Picswr circuit
By default, the installer places the schematics and PCB layouts in:
    C:\Program files\G3VPX\Calswr\hardware\
Please view and print the picswr_schematic.pdf file to accompany the following circuit description.
PIC16F876 reference clock
The PIC runs at 20Mhz using a 20Mhz crystal, as in PicNMix.
Forward and reflected voltage measurement
The PIC16F876 can support up to five of its data pins as analogue inputs. Two of these can optionally be used as lower and upper reference voltage limits for the ADC function of the other three.
Picswr has the PIC configured for two analogue inputs, AN0 and AN1, and external upper reference voltage (Vref+).  Pin AN0 receives forward volts and AN1 receives reflected volts.  Vref is set by VR1 which should be a multiturn potentiometer.
In this configuration, in input voltage range of  0v to Vref generates the full 10-bit ADC digital range of 0 to 1023.
If your SWR bridge's maximum output exceeds 5 volts then the input attenuators R1/R3 and R2/R4 are needed to scale it down to under Vref which should be at 4.8v.
If your SWR bridge's maximum output is well under 5 volts (eg 3.5v) then omit the input attenuators and reduce Vref to say 3.8v in order to maximise the ADC precision from your lower voltage swing.
Then, when this is set up correctly, your run Calswr on the PC to achieve a linear watts/LED calibration from the non-linear power/volts characteristic of your SWR bridge.
(See also the notes on the schematic)
C3 and C4 are damping capacitors on the SWR bridge input. These are in parallel with the input attenuator resistors and also with the 33k shunt output resistors of the SWR bridge. The time constant is approx 500mS.
Front panel interface
The front panel interface is a miniature push to make switch and a tricolour (R, G, Y) LED.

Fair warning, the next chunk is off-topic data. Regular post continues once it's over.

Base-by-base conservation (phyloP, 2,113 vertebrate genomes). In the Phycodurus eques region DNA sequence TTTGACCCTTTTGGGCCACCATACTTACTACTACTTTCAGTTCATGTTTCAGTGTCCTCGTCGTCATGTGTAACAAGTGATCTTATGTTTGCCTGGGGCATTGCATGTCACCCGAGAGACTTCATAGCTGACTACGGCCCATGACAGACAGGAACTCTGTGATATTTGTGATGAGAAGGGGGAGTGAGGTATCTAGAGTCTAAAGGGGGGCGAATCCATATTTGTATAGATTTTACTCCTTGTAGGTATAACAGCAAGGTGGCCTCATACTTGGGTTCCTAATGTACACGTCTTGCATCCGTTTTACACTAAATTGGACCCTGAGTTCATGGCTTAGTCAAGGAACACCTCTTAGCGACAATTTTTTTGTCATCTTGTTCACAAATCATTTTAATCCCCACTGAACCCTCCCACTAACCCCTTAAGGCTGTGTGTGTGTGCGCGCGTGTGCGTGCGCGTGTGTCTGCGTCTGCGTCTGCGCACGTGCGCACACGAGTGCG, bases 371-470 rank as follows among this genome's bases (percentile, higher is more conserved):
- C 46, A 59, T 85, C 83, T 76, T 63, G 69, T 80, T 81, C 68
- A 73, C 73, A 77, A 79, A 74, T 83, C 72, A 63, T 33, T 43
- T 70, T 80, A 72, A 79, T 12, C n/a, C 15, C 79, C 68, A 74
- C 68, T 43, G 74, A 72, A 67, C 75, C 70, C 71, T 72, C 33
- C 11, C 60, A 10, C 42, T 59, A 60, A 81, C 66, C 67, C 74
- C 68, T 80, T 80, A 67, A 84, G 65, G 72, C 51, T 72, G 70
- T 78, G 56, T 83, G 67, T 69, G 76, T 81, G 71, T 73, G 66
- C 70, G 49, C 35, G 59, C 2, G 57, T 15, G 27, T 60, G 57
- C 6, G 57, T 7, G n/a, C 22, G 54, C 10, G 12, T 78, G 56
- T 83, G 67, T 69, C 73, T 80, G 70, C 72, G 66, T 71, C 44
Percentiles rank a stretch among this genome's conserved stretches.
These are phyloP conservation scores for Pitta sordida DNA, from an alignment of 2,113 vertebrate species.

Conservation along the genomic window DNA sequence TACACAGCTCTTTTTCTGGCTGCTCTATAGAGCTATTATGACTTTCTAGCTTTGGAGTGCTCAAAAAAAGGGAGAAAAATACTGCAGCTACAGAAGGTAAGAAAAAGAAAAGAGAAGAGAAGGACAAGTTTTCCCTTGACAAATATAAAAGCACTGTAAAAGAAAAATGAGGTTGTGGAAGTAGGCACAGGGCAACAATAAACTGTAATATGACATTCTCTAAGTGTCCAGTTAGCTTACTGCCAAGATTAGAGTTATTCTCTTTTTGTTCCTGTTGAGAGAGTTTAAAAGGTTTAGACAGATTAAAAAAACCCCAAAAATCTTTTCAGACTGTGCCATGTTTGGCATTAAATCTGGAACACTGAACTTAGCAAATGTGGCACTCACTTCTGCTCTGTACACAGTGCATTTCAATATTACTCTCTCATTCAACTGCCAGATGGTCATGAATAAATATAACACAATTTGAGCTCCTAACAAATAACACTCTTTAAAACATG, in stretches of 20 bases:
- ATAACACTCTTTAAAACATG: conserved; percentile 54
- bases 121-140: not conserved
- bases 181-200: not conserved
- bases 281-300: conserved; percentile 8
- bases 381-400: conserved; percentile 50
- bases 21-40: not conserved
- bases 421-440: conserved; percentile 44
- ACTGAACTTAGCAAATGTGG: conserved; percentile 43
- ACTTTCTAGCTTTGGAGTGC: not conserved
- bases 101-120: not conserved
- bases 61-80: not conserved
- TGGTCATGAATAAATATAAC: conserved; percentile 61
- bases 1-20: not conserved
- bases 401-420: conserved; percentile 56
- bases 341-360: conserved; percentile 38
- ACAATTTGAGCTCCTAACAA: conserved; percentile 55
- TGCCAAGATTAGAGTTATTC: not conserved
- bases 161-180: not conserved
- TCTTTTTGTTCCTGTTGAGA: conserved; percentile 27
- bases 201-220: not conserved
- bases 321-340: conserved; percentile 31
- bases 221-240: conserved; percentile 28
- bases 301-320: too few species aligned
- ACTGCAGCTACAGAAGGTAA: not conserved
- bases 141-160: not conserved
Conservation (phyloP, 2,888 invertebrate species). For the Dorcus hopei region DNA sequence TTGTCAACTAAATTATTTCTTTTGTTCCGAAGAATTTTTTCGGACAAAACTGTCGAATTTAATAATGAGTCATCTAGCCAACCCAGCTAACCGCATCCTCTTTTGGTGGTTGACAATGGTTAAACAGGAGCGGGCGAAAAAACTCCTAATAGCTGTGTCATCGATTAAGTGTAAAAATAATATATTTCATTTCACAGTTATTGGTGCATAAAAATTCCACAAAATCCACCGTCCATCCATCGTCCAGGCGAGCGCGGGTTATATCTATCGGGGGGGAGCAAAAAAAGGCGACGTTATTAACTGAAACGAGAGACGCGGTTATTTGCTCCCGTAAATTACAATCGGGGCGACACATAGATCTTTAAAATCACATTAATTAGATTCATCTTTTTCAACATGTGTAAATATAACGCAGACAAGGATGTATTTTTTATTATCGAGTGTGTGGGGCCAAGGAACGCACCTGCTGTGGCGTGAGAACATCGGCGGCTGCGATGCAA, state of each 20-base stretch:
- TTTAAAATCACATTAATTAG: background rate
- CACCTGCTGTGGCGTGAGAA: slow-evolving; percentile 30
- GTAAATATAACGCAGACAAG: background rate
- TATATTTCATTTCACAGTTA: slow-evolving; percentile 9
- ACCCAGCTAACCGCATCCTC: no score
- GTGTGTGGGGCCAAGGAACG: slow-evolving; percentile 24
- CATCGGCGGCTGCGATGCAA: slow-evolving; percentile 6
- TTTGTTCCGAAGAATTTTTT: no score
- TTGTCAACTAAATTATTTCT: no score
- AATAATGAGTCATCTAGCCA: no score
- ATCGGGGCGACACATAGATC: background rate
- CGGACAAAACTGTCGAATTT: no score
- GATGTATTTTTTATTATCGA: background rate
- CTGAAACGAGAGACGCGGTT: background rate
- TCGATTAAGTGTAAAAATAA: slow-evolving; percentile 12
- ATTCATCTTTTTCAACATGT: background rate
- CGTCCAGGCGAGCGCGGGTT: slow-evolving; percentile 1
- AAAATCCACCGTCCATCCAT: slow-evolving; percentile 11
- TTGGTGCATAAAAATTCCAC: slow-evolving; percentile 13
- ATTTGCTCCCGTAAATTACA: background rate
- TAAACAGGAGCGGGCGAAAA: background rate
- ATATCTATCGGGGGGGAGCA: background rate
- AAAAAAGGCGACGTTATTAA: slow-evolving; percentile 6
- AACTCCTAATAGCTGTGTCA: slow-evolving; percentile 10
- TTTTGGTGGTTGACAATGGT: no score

The switch grounds PIC input RA4.
The LED common is connected to ground.
RA5 drives the red LED via R7  ( 1k )
RC1 drives the green LED via R8 ( 620R )   -- the lower value of R8 gave a better yellow.
T/R input (Tx = low)
This is the transmit/receive line from DSP to PicNMix and Timer boards. It connects to input RA2.
Tx Shutdown circuit
Many transceivers use the ALC facility to progressively reduce the drive with worsening mismatch.
PicAStar has no ALC control of the PA and doesn't need it.
Picswr provides the facility to shut down the PA if reflected power is above a specified level for a specified time interval. The power level is specified in the Calswr calibration program. The time interval is determined by R13 / C7. My default provision is for shutdown at > 4w for approx 8 seconds. This arrangement allows you to tune at full power for eight seconds or more.  The 'shut down' output is an open collector NPN transistor, TR1.
Whenever the specified reflected power level is exceeded, the PIC drives RB1 high. This charges C7 via R13. The voltage on C7 is monitored by PIC input RC5. This is a Schmitt trigger input. It switches high at approx 0.7Vdd  and switches low at 0.3Vdd. While RC5 is high TR1 is switched on by RC3.
I use the Tx shutdown output to energize a small relay (as used in the DDS filter). This interrupts power to the Chris Honey PA driver.
The effect is that if you exceed the specified reflected power level for eight seconds the output ceases. The output restores after a further eight seconds or so.
S-meter input / Status data output.
These use a software implemented serial interface using RB5 and RB4.
On receive the PIC has little do do other than a simple program loop  which monitors RB5 and sets the state of RB4 to be the same.
On transmit, RB4 transmits its own 9600 baud serial data packets to the status board PIC.
PC interface
This uses the PIC's built in UART for bidirectional communication with the PC at 9600 baud.
An ST232N chip is used to convert the output and input to / from RS232 voltage levels.
I wired J3 to a third 3.5mm stereo jack socket on the rear panel using twin screened microphone cable.
The connection is Tx data  to the tip and Rx data to the ring as in PicAStar. I then can use my existing Rs232 - jack  cable.
In situ Programming
J4 provides a programming interface identical to than on PicNMix.